If Gov. Tom Corbett was knee-deep in the Penn State sex abuse scandal, he may be up to his neck now that he's challenging punishments the NCAA levied on the school's football program.  Corbett argues that the school and the town of State College have been harmed by the sanctions. 

It seems everyone has an opinion on Corbett's lawsuit: Donald Trump gave him a thumbs up, as did plenty of Penn State football fans enraged that, despite a strong season, the team was kept out of bowl games.

Robert Nagel, who graduated from Penn State in 2010, says the lawsuit may be too little too late. 

"I'm not too sure the success of it. I'm also wondering if it just puts Penn State's name through the mud again," said Nagel of Montgomery County.

He also questioned Corbett's lack of past action.

"If there was action to be taken by the governor, it might have been before he was governor and when he had all of this information in front of him and before it came out to the general public -- prior to the whole scandal becoming front-page news," Nagel said.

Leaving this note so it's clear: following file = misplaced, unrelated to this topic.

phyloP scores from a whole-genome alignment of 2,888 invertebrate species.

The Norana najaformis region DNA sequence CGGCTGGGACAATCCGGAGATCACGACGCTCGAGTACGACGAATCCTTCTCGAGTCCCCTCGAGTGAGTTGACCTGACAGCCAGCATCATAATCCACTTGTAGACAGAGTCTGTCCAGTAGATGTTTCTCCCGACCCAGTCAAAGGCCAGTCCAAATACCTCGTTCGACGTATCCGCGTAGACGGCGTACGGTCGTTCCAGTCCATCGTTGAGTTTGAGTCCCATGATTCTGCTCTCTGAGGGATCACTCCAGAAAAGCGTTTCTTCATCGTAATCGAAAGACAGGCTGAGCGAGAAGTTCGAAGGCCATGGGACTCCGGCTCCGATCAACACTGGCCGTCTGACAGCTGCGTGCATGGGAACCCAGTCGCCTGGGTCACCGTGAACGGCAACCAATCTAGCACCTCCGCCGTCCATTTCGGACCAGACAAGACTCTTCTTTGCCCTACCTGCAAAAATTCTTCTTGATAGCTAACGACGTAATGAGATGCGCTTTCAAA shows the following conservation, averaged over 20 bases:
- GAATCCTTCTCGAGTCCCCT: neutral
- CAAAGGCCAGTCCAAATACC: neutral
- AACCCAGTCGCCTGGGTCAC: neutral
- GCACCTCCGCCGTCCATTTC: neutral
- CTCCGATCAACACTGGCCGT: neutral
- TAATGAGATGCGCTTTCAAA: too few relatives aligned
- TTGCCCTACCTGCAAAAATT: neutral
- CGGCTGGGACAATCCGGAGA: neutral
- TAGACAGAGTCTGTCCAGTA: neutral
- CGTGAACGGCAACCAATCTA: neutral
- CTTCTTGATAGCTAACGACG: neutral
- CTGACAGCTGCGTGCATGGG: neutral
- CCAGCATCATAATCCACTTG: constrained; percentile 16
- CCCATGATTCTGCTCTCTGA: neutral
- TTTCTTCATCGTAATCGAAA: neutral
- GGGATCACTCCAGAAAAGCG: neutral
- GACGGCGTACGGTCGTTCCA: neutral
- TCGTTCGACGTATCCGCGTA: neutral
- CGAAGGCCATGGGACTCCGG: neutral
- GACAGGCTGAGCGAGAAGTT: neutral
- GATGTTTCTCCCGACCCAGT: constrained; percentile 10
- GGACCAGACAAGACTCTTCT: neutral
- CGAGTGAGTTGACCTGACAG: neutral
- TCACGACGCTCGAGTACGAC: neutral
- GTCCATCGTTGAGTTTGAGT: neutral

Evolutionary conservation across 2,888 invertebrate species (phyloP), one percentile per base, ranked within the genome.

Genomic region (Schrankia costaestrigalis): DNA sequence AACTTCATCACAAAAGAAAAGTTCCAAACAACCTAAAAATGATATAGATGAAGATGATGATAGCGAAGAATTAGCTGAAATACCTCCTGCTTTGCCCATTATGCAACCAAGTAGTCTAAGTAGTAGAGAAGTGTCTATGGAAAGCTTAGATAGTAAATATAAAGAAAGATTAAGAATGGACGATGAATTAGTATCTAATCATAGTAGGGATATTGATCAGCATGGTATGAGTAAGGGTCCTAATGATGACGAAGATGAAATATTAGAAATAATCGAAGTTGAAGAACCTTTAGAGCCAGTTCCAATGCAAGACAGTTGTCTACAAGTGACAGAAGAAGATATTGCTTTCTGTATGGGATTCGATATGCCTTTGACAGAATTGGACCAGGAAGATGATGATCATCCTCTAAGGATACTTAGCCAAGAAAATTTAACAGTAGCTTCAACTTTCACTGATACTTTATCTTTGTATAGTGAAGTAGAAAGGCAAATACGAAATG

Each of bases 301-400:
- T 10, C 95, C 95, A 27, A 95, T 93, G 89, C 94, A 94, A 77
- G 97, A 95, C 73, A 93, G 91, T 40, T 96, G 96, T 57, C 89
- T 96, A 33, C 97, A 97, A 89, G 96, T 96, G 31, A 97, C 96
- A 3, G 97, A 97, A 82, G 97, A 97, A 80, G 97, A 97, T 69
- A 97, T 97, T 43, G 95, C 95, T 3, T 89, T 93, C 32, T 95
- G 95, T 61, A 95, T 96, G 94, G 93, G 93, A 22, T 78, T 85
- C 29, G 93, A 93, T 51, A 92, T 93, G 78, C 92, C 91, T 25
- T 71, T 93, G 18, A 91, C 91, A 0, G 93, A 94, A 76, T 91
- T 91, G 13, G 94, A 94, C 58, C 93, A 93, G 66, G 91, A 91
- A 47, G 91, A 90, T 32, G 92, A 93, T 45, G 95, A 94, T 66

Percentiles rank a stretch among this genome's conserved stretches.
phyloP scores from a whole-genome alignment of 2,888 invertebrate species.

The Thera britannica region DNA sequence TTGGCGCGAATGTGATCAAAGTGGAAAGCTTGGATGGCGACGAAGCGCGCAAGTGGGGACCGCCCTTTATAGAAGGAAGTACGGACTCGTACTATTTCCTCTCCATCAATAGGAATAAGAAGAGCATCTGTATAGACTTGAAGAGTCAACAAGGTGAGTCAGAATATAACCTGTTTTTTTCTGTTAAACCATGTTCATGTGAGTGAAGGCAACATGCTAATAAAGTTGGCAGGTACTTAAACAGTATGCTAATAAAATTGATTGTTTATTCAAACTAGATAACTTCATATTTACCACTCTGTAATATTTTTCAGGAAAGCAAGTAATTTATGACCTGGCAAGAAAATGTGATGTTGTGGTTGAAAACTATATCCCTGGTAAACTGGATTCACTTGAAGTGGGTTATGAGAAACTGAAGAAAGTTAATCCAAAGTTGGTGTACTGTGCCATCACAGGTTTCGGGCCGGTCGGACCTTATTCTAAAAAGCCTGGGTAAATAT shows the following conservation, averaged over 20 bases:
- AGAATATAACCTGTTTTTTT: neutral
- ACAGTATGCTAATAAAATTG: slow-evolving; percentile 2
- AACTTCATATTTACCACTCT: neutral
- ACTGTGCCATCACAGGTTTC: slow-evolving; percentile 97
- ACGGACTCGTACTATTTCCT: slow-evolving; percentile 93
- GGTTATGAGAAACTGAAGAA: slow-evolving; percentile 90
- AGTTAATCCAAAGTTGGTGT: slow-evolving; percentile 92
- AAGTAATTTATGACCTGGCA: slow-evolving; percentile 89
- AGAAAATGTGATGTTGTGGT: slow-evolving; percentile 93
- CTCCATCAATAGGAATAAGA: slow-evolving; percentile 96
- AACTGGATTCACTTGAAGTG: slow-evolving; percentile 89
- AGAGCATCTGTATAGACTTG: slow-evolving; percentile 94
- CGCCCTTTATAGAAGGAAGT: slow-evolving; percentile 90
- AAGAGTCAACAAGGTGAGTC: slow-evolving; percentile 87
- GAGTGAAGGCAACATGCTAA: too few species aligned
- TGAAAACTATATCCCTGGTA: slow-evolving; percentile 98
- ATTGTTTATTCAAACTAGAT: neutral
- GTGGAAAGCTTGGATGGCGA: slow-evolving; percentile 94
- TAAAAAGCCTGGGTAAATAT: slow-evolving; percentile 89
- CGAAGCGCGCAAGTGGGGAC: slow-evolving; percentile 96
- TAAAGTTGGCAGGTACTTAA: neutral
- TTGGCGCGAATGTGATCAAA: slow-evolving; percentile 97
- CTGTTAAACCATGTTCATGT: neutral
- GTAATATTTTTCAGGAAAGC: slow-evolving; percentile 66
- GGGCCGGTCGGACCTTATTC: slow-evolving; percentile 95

Alumnus Jeff Jubelirer said the action is overdue. 

Jubelirer, a well-known public relations strategist, and many others view the punishment as excessive. He's grown more and more frustrated since the penalty was imposed. 

"The football team, the current students, the alumni, folks who are in State College -- they had nothing to do with these horrible actions and were I believe being unfairly punished by the NCAA," he said. "So I'm pleased that the governor finally came forward, though it would have been nice if this were done several months ago."

Before the suit, Jubelirer said many Penn State grads were upset with Corbett. He thinks the governor's stock could rise as long as there isn't more bad news. 

"We also have an incoming Attorney General Kathleen Kane who said that she's going to investigate then-Attorney General Corbett's role in the affair.

"Assuming that nothing is going to transpire with that investigation, and that there is any movement to either reduce the sanctions or get rid of the sanctions, then that will help Gov. Corbett," Jubelirer predicted. "The thing about Penn State alums is we're all parties, we're from all parts of the state."

It's hard to overestimate the influence of Penn State graduates, who make up the largest alumni association in the country.

Strong support from PSU grads could help the governor in a bid for a second term in 2014.